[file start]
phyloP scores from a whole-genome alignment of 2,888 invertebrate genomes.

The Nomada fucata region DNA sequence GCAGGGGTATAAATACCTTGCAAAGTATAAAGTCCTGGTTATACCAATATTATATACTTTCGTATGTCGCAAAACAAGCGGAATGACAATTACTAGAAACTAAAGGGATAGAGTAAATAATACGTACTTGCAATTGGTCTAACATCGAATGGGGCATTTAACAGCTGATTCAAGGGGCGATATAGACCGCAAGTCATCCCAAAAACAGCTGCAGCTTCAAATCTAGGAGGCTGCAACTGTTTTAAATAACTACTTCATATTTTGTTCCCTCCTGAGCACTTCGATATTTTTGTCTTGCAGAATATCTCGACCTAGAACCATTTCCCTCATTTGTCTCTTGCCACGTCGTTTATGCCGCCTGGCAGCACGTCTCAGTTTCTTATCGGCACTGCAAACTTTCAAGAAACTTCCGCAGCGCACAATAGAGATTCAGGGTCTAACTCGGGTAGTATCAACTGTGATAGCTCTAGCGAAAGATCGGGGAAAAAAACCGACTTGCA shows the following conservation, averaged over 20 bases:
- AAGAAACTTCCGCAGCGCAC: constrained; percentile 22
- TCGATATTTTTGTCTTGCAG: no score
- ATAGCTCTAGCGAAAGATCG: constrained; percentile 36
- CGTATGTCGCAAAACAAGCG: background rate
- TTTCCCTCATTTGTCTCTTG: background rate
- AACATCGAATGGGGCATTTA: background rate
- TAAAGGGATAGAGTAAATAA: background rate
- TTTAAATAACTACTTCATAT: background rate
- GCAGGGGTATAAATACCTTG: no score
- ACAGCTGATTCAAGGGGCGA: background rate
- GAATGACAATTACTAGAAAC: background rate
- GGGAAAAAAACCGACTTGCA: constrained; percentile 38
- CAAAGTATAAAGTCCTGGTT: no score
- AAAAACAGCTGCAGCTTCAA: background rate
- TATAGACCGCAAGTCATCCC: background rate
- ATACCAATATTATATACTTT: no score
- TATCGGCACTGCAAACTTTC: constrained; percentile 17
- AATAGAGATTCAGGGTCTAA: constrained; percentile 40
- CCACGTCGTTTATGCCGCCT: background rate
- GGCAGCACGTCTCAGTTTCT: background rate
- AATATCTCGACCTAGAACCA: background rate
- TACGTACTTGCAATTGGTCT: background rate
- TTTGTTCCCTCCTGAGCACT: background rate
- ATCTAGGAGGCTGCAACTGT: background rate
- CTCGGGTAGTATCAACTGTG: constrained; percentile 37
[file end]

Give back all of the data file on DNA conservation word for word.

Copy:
phyloP scores from a whole-genome alignment of 2,888 invertebrate genomes.

The Nomada fucata region DNA sequence GCAGGGGTATAAATACCTTGCAAAGTATAAAGTCCTGGTTATACCAATATTATATACTTTCGTATGTCGCAAAACAAGCGGAATGACAATTACTAGAAACTAAAGGGATAGAGTAAATAATACGTACTTGCAATTGGTCTAACATCGAATGGGGCATTTAACAGCTGATTCAAGGGGCGATATAGACCGCAAGTCATCCCAAAAACAGCTGCAGCTTCAAATCTAGGAGGCTGCAACTGTTTTAAATAACTACTTCATATTTTGTTCCCTCCTGAGCACTTCGATATTTTTGTCTTGCAGAATATCTCGACCTAGAACCATTTCCCTCATTTGTCTCTTGCCACGTCGTTTATGCCGCCTGGCAGCACGTCTCAGTTTCTTATCGGCACTGCAAACTTTCAAGAAACTTCCGCAGCGCACAATAGAGATTCAGGGTCTAACTCGGGTAGTATCAACTGTGATAGCTCTAGCGAAAGATCGGGGAAAAAAACCGACTTGCA shows the following conservation, averaged over 20 bases:
- AAGAAACTTCCGCAGCGCAC: constrained; percentile 22
- TCGATATTTTTGTCTTGCAG: no score
- ATAGCTCTAGCGAAAGATCG: constrained; percentile 36
- CGTATGTCGCAAAACAAGCG: background rate
- TTTCCCTCATTTGTCTCTTG: background rate
- AACATCGAATGGGGCATTTA: background rate
- TAAAGGGATAGAGTAAATAA: background rate
- TTTAAATAACTACTTCATAT: background rate
- GCAGGGGTATAAATACCTTG: no score
- ACAGCTGATTCAAGGGGCGA: background rate
- GAATGACAATTACTAGAAAC: background rate
- GGGAAAAAAACCGACTTGCA: constrained; percentile 38
- CAAAGTATAAAGTCCTGGTT: no score
- AAAAACAGCTGCAGCTTCAA: background rate
- TATAGACCGCAAGTCATCCC: background rate
- ATACCAATATTATATACTTT: no score
- TATCGGCACTGCAAACTTTC: constrained; percentile 17
- AATAGAGATTCAGGGTCTAA: constrained; percentile 40
- CCACGTCGTTTATGCCGCCT: background rate
- GGCAGCACGTCTCAGTTTCT: background rate
- AATATCTCGACCTAGAACCA: background rate
- TACGTACTTGCAATTGGTCT: background rate
- TTTGTTCCCTCCTGAGCACT: background rate
- ATCTAGGAGGCTGCAACTGT: background rate
- CTCGGGTAGTATCAACTGTG: constrained; percentile 37